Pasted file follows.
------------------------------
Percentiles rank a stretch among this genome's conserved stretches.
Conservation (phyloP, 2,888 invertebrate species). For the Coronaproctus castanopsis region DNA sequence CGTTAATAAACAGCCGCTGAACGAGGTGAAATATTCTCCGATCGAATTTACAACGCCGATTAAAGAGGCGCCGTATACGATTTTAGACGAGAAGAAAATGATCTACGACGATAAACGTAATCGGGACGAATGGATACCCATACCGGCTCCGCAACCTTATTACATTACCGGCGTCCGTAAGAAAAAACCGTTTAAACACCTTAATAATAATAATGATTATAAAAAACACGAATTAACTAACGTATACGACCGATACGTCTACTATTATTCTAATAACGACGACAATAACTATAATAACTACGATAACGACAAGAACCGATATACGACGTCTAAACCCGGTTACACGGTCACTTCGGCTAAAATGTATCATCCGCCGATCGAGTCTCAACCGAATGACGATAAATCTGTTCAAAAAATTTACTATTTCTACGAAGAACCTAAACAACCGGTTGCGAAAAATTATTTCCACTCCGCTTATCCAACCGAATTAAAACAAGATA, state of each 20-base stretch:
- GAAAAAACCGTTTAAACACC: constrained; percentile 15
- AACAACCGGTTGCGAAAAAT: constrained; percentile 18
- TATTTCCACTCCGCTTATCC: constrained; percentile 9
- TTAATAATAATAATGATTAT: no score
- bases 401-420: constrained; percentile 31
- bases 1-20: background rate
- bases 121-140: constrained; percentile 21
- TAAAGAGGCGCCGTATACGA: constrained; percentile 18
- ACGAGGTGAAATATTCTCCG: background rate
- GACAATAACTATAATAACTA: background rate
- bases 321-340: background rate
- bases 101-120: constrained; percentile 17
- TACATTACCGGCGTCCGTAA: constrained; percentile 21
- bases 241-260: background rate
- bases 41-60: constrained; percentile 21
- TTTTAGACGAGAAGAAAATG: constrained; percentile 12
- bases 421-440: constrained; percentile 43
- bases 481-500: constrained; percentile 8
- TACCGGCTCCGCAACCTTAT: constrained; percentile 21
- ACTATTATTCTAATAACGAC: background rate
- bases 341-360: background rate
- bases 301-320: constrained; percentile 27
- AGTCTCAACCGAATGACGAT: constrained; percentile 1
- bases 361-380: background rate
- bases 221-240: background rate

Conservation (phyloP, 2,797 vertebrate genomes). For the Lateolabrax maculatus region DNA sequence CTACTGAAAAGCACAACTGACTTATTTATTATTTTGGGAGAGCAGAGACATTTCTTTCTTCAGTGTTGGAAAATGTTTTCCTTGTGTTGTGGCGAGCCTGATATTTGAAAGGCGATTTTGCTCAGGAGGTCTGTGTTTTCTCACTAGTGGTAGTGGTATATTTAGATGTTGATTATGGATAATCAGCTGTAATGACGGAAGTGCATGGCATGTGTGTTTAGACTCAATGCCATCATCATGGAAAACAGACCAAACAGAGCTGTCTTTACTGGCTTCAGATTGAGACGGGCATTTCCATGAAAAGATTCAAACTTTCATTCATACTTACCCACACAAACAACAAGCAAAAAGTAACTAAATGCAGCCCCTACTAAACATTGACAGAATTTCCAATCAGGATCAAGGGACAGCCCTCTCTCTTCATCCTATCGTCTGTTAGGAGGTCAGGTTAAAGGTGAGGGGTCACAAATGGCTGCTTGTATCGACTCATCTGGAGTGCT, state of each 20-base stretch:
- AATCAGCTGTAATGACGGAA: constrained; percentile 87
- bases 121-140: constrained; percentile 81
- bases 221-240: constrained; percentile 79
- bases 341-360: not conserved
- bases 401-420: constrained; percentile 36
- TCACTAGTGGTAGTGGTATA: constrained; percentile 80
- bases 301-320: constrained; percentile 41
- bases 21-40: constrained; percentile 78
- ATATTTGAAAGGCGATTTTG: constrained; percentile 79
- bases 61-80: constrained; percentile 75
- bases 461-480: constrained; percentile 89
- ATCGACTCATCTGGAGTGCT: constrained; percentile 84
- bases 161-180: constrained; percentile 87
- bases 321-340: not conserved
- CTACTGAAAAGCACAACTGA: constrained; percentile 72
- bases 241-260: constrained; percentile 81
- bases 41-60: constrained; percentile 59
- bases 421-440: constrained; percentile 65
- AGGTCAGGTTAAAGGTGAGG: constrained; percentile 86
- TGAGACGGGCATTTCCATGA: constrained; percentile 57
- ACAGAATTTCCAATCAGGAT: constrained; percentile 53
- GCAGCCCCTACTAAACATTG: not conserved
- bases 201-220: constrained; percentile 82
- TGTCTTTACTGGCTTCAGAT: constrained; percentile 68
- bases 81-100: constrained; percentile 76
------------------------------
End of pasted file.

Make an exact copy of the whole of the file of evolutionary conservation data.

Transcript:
Percentiles rank a stretch among this genome's conserved stretches.
Conservation (phyloP, 2,888 invertebrate species). For the Coronaproctus castanopsis region DNA sequence CGTTAATAAACAGCCGCTGAACGAGGTGAAATATTCTCCGATCGAATTTACAACGCCGATTAAAGAGGCGCCGTATACGATTTTAGACGAGAAGAAAATGATCTACGACGATAAACGTAATCGGGACGAATGGATACCCATACCGGCTCCGCAACCTTATTACATTACCGGCGTCCGTAAGAAAAAACCGTTTAAACACCTTAATAATAATAATGATTATAAAAAACACGAATTAACTAACGTATACGACCGATACGTCTACTATTATTCTAATAACGACGACAATAACTATAATAACTACGATAACGACAAGAACCGATATACGACGTCTAAACCCGGTTACACGGTCACTTCGGCTAAAATGTATCATCCGCCGATCGAGTCTCAACCGAATGACGATAAATCTGTTCAAAAAATTTACTATTTCTACGAAGAACCTAAACAACCGGTTGCGAAAAATTATTTCCACTCCGCTTATCCAACCGAATTAAAACAAGATA, state of each 20-base stretch:
- GAAAAAACCGTTTAAACACC: constrained; percentile 15
- AACAACCGGTTGCGAAAAAT: constrained; percentile 18
- TATTTCCACTCCGCTTATCC: constrained; percentile 9
- TTAATAATAATAATGATTAT: no score
- bases 401-420: constrained; percentile 31
- bases 1-20: background rate
- bases 121-140: constrained; percentile 21
- TAAAGAGGCGCCGTATACGA: constrained; percentile 18
- ACGAGGTGAAATATTCTCCG: background rate
- GACAATAACTATAATAACTA: background rate
- bases 321-340: background rate
- bases 101-120: constrained; percentile 17
- TACATTACCGGCGTCCGTAA: constrained; percentile 21
- bases 241-260: background rate
- bases 41-60: constrained; percentile 21
- TTTTAGACGAGAAGAAAATG: constrained; percentile 12
- bases 421-440: constrained; percentile 43
- bases 481-500: constrained; percentile 8
- TACCGGCTCCGCAACCTTAT: constrained; percentile 21
- ACTATTATTCTAATAACGAC: background rate
- bases 341-360: background rate
- bases 301-320: constrained; percentile 27
- AGTCTCAACCGAATGACGAT: constrained; percentile 1
- bases 361-380: background rate
- bases 221-240: background rate

Conservation (phyloP, 2,797 vertebrate genomes). For the Lateolabrax maculatus region DNA sequence CTACTGAAAAGCACAACTGACTTATTTATTATTTTGGGAGAGCAGAGACATTTCTTTCTTCAGTGTTGGAAAATGTTTTCCTTGTGTTGTGGCGAGCCTGATATTTGAAAGGCGATTTTGCTCAGGAGGTCTGTGTTTTCTCACTAGTGGTAGTGGTATATTTAGATGTTGATTATGGATAATCAGCTGTAATGACGGAAGTGCATGGCATGTGTGTTTAGACTCAATGCCATCATCATGGAAAACAGACCAAACAGAGCTGTCTTTACTGGCTTCAGATTGAGACGGGCATTTCCATGAAAAGATTCAAACTTTCATTCATACTTACCCACACAAACAACAAGCAAAAAGTAACTAAATGCAGCCCCTACTAAACATTGACAGAATTTCCAATCAGGATCAAGGGACAGCCCTCTCTCTTCATCCTATCGTCTGTTAGGAGGTCAGGTTAAAGGTGAGGGGTCACAAATGGCTGCTTGTATCGACTCATCTGGAGTGCT, state of each 20-base stretch:
- AATCAGCTGTAATGACGGAA: constrained; percentile 87
- bases 121-140: constrained; percentile 81
- bases 221-240: constrained; percentile 79
- bases 341-360: not conserved
- bases 401-420: constrained; percentile 36
- TCACTAGTGGTAGTGGTATA: constrained; percentile 80
- bases 301-320: constrained; percentile 41
- bases 21-40: constrained; percentile 78
- ATATTTGAAAGGCGATTTTG: constrained; percentile 79
- bases 61-80: constrained; percentile 75
- bases 461-480: constrained; percentile 89
- ATCGACTCATCTGGAGTGCT: constrained; percentile 84
- bases 161-180: constrained; percentile 87
- bases 321-340: not conserved
- CTACTGAAAAGCACAACTGA: constrained; percentile 72
- bases 241-260: constrained; percentile 81
- bases 41-60: constrained; percentile 59
- bases 421-440: constrained; percentile 65
- AGGTCAGGTTAAAGGTGAGG: constrained; percentile 86
- TGAGACGGGCATTTCCATGA: constrained; percentile 57
- ACAGAATTTCCAATCAGGAT: constrained; percentile 53
- GCAGCCCCTACTAAACATTG: not conserved
- bases 201-220: constrained; percentile 82
- TGTCTTTACTGGCTTCAGAT: constrained; percentile 68
- bases 81-100: constrained; percentile 76